• Inclusivity. QII Principle 5 advocates for access to infrastructure services for all groups, allowing everyone to participate economically and socially in a respectful, safe, and healthy environment. Women, indigenous peoples, racial and ethnic minorities, LGBTQ people, and other disadvantaged groups should benefit equally from infrastructure investment. For example, public transport is often the only way for girls and women to get to work, school, or obtain healthcare services in developing countries. However, safety can be a significant concern. Experience from several parts of the world suggests the most effective way to tackle violence against women and girls (VAWG) in public transport is through a holistic approach using technology, effective response protocols, and awareness-raising, as illustrated in the Mexico City case study.
     
  • Governance. QII Principle 6 highlights the importance of good infrastructure governance to ensure that appropriate and transparent decisions are made, particularly when applying the life-cycle cost approach and balancing the short-term and long-term outcomes of infrastructure projects. Governments must have the resources and capacity to oversee infrastructure projects properly. This often requires improvements to institutions and regulations. Good governance also reduces the risks of corruption and fosters community support. The case studies for the Democratic Republic of Congo and Jordan illustrate the role of good governance in quality infrastructure investment.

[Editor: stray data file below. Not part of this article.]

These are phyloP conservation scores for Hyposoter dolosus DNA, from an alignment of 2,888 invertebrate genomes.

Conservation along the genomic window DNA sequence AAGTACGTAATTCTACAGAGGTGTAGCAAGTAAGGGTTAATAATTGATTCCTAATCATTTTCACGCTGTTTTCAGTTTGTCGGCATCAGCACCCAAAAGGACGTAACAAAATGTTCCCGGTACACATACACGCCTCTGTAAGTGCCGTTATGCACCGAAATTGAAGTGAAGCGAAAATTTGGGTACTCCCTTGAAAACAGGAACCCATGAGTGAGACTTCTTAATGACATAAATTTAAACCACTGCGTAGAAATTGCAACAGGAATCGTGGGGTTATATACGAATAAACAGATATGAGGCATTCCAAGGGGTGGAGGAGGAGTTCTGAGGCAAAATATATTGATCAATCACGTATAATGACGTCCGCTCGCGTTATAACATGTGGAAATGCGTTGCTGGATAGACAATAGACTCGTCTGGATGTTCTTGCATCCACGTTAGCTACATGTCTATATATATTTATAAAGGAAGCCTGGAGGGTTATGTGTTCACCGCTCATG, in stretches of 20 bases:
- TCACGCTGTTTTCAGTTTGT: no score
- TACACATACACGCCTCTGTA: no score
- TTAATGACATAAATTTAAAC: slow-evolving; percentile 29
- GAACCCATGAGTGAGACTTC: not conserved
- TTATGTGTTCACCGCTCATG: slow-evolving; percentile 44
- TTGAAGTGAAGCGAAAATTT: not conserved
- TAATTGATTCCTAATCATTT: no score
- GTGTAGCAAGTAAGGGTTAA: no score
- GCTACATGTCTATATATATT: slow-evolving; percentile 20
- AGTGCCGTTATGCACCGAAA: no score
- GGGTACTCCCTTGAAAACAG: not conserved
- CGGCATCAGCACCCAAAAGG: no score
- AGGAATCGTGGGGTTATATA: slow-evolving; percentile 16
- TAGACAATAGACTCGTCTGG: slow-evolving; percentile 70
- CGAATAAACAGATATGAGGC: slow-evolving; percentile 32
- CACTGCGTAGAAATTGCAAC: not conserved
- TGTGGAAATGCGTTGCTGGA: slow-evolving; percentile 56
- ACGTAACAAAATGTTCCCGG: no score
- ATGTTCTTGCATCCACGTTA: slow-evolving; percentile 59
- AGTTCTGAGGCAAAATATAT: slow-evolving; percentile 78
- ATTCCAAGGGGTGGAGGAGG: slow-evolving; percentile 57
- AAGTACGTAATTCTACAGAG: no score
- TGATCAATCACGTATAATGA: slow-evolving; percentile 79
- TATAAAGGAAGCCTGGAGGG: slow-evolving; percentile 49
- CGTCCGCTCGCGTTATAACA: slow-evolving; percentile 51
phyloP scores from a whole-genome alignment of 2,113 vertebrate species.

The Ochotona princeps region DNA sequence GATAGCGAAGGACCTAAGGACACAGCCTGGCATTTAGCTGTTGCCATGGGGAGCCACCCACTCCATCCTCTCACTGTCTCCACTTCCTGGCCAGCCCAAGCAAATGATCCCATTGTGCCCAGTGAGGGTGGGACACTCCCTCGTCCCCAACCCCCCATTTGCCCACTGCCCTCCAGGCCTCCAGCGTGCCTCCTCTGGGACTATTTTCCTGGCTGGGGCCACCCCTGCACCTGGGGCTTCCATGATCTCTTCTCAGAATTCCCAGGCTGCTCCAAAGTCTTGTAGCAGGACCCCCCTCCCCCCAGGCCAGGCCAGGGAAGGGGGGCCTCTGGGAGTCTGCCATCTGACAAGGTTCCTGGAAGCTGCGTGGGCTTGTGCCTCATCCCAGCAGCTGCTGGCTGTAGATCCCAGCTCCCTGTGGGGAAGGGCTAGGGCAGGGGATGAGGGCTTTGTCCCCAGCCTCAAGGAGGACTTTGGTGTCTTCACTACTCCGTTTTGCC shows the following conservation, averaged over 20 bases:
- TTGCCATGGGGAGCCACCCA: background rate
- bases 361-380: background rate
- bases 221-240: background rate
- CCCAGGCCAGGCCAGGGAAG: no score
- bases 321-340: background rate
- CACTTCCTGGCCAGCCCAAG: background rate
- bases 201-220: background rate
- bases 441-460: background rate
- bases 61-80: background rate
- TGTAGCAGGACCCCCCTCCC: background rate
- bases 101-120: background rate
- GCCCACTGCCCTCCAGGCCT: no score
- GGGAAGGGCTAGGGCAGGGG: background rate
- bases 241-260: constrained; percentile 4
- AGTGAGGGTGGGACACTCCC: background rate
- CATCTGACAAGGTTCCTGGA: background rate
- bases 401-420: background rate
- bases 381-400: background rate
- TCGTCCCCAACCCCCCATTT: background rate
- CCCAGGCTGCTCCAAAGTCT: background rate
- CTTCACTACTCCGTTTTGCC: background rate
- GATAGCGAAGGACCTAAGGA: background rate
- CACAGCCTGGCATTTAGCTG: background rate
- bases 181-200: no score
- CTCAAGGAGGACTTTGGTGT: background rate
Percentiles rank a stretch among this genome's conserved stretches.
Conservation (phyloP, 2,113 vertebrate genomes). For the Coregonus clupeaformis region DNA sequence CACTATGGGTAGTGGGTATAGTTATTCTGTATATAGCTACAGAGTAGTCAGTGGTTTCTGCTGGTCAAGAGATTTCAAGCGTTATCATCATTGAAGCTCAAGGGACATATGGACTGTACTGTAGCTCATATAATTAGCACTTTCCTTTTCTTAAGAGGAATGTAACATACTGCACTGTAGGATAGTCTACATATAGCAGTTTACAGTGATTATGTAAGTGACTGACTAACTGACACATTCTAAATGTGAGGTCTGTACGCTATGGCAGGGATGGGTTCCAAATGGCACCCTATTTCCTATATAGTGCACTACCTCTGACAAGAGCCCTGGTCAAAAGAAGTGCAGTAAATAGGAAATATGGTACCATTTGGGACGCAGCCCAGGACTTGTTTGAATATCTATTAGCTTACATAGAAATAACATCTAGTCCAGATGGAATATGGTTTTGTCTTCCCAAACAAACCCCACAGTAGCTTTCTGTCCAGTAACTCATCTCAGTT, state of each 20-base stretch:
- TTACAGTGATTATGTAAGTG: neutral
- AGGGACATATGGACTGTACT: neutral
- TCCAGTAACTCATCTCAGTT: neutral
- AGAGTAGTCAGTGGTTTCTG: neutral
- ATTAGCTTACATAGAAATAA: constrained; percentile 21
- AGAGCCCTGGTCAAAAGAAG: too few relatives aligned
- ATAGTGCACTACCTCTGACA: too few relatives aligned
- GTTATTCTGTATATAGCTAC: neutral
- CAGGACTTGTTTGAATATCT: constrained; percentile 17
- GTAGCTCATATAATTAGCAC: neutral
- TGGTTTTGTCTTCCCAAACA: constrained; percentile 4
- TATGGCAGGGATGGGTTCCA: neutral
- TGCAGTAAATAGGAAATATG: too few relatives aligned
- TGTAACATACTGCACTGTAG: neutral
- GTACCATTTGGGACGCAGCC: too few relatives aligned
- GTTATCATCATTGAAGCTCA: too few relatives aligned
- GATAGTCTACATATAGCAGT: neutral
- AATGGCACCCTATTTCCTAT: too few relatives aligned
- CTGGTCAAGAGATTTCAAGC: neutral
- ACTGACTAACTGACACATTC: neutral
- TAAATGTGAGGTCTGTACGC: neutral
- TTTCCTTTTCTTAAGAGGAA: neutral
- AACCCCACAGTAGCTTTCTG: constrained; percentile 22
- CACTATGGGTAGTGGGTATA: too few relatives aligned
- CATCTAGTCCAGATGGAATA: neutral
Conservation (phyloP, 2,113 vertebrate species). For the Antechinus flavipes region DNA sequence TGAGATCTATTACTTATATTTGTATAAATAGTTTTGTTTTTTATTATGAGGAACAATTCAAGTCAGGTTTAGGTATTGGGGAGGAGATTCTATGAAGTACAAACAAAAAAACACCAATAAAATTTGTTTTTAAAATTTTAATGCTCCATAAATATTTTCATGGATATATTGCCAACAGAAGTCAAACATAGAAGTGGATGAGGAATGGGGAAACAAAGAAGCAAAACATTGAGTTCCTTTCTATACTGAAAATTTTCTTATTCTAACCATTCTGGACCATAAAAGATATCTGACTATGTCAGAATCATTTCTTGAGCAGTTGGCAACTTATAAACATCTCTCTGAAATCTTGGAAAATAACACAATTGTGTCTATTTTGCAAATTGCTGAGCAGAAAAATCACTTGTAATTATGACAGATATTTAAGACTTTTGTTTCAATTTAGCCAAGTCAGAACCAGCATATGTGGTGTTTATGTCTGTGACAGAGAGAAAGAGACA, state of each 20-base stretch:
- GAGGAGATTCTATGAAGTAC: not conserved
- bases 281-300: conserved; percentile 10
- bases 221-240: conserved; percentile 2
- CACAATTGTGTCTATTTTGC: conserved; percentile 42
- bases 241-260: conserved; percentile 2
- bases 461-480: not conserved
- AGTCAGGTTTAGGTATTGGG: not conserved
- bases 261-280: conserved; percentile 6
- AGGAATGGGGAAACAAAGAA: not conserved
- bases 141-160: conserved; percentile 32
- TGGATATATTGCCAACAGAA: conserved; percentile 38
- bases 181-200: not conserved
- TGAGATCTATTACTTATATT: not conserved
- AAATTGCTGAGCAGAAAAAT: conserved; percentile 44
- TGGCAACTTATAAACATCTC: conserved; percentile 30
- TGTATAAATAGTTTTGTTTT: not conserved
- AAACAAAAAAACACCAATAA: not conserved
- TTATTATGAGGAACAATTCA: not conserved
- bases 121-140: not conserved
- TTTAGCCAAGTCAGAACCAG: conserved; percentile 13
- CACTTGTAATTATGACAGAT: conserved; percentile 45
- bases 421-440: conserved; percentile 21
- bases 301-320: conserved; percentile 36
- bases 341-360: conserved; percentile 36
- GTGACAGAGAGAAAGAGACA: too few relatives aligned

• Improving economic efficiency of infrastructure assets. QII Principle 2 advocates for the life-cycle cost (LCC) approach in infrastructure investment. It considers the total costs and benefits of the investment, as well as associated risks, over the lifetime of infrastructure assets. For example, governments should factor in the maintenance costs of infrastructure assets in addition to upfront design and construction costs. The Paraguay case study illustrates the LCC approach in the electricity sector.
     
  • Maximizing the positive impact of infrastructure. QII Principle 1 calls for maximizing the positive impact of infrastructure, emphasizing its role in achieving sustainable growth and development. Infrastructure is essential for meeting the Sustainable Development Goals, most of which cannot be achieved without power, water, or transportation. The positive impacts of infrastructure can be maximized when infrastructure investments are optimized—for example, by increasing efficiency, reducing costs, and increasing reliability—to deliver green, resilient, and inclusive development outcomes. The cases in Turkey, the Lao PDR, and Senegal illustrate this principle on the ground.

When countries apply the QII principles to infrastructure projects they contribute to sustainable, resilient, and inclusive growth Read the case studies to find out how the QII principles contribute to sustainable development. More information is also available on the QII Partnership website.

Related Posts:

Urban infrastructure in Japan: Lessons from infrastructure quality investment principles

Quality Infrastructure Investment: Ensuring a lasting recovery

Building back better: Quality Infrastructure Investment MOOC

Why is the “quality” of infrastructure investment essential for building back better?


 * Naomitsu Nakagawa is Program Officer, Quality Infrastructure Investment Partnership, World Bank

  • Credit: World Bank Blogs